Republican strategists see a "fear of alienating Trump voters" among primary rivals

As expressed by authoritative voices within the GOP, Ron DeSantis, Tim Scott, Nikki Haley and Mike Pence could be making the same mistake.

With just over a month before the debate between the Republican candidates for president, Donald Trump remains the clear leader in the polls. According to several Republican Party analysts, one of the causes of this current scenario is the lack of decisiveness of the other candidates when it comes to criticizing the former president.

With an average 32-point lead over his closest challenger, Ron DeSantis, Trump is sitting comfortably heading into the event, in which it is unknown whether he will participate. Only he, DeSantis, Tim Scott, Nikki Haley, Vivek Ramaswamy and most recently, Chris Christie achieved one of the key eligibility requirements for the debate: having at least 40,000 unique donors nationally.

“Ultimately, Luke Skywalker had to face Darth Vader”

Some Republican analysts have been researching the causes that have led to the current poll numbers and have concluded that one could be the reluctance to criticize the former president by name.

According to them, this strategy seeks not to anger the former president’s voter base but could be counterproductive in the long run.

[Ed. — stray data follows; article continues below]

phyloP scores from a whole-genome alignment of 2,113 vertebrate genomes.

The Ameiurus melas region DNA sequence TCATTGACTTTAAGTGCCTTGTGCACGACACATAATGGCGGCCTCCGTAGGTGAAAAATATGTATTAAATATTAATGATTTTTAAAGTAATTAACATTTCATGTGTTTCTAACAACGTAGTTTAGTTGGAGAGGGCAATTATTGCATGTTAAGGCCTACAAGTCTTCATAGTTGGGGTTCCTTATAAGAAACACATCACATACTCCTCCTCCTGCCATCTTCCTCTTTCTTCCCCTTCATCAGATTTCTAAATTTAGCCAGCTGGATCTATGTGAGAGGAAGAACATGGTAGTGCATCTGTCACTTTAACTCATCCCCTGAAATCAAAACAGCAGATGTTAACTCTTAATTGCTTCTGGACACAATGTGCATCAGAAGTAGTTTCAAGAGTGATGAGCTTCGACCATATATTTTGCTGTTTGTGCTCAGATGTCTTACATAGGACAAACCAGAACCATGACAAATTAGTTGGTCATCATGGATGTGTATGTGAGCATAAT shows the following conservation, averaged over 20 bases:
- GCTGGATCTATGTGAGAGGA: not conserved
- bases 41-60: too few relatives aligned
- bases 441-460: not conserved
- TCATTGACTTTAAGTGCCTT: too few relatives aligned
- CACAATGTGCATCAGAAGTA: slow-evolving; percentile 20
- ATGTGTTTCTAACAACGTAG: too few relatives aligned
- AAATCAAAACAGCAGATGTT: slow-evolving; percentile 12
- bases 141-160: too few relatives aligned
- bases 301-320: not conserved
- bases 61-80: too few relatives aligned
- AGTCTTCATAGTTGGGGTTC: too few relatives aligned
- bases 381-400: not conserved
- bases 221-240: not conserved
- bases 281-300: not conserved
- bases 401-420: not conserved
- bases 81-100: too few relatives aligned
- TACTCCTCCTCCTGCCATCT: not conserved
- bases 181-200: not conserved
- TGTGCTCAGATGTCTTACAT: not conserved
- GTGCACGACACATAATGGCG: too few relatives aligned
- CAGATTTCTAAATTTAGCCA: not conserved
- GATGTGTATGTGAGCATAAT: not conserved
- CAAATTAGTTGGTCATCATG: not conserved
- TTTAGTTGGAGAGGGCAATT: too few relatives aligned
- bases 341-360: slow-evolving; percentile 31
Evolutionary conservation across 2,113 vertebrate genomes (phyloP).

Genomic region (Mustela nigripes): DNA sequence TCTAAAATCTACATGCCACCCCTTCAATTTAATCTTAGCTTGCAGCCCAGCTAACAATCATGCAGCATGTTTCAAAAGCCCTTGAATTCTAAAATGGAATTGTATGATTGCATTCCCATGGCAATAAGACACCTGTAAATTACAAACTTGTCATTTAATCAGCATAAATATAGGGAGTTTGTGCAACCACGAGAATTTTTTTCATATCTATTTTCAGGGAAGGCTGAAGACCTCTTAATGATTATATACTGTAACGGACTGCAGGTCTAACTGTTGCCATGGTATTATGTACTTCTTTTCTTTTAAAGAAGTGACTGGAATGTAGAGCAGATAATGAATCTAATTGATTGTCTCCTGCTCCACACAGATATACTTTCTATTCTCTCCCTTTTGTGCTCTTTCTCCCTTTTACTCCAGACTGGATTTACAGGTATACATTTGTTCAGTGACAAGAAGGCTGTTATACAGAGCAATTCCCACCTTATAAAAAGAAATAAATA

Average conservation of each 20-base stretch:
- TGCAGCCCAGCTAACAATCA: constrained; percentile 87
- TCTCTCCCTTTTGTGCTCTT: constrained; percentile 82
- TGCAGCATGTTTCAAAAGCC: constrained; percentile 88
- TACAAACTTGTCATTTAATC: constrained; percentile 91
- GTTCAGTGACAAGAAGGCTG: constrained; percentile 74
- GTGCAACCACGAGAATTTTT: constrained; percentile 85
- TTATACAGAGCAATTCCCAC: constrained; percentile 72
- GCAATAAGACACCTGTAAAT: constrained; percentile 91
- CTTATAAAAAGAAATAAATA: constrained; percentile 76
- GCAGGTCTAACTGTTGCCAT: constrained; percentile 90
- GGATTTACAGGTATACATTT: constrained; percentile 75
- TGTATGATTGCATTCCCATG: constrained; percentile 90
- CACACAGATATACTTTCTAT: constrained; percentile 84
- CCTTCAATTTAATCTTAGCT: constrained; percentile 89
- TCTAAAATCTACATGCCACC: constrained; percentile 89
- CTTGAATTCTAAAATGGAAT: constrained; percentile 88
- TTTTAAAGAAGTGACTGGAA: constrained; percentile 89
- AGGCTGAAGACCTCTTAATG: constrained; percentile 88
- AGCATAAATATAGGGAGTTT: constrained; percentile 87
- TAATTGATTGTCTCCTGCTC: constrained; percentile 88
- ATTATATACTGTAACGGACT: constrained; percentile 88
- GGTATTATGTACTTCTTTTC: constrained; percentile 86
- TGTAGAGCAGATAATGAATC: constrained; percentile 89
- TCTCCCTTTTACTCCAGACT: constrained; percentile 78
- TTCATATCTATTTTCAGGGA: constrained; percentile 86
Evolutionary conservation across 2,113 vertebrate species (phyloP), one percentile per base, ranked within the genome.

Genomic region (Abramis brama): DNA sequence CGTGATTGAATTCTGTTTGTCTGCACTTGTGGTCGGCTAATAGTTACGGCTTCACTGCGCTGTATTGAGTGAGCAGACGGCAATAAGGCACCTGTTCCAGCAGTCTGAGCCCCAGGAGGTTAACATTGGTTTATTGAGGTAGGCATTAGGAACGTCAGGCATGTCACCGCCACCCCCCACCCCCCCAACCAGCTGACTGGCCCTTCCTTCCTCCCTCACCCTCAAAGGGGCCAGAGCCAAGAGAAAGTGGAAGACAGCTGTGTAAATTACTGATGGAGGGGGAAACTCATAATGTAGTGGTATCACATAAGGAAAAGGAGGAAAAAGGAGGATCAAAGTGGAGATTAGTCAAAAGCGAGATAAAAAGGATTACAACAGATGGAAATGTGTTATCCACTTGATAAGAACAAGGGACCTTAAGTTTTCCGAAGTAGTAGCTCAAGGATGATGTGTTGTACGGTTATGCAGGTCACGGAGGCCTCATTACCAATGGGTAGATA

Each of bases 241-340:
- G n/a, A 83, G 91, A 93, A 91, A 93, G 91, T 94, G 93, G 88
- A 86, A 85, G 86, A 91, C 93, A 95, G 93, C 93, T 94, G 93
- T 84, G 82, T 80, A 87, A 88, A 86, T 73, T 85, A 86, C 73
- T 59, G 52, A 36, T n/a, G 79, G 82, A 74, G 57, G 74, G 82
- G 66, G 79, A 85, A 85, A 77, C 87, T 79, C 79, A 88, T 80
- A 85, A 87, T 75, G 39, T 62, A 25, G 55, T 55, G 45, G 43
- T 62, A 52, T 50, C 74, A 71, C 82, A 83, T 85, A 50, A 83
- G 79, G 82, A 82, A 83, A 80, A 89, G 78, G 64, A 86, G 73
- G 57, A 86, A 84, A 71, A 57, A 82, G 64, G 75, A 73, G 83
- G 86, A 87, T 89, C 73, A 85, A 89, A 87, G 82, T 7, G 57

Speaking to The Hill, Doug Heye, a former spokesman for the Republican National Committee, said that while “we’ve seen some criticism of Trump depending on the candidate, it’s usually been limited and it’s not been a situation where it’s taking on Trump directly.”

“Ultimately, Luke Skywalker had to face Darth Vader. He couldn’t sit back and wait for the force to take care of it for him. And that’s where the Republican candidates are going to have to go,” he added, making a Hollywood reference.

On the other hand, Alyssa Farah Griffin, who served as White House communications director during the Trump administration, assured that “when post-mortems of the ’24 GOP race are written: #1 will be the bad advice nearly all candidates got to not go after Trump.

Fear of alienating Trump voters materialized in candidates failing to stand out in any real way, while also failing to weaken their chief opponent,” she added in a Twitter post.

Tim Hagle, an associate professor at the University of Iowa, agreed. “It’s got to be something along the lines of, ‘We agree with Trump’s policies and what he did as president, but it’s time to move on.’ But so far, what we’ve seen is every time Trump gets indicted, he goes up in the polls,” he said.

Requirements to enter the RNC debate

The candidates are waiting for the August 23 debate so they can face Trump, but at this point, it is uncertain whether Trump will participate.

For starters, they will have to commit to supporting the eventual Republican nominee, something Trump is not in favor of. In addition, they must have donations from at least 40,000 domestic taxpayers, consistently obtain more than 1% in three national polls or in two national polls and one state, while having “at least 200 unique donors per state or territory in more than 20 states and/or territories.” Finally, they may not participate in any external debates.

The deadline to comply with the requirements will be August 21, only 48 hours before the debate. As to which polls will be valid, only those after June 1 will be counted.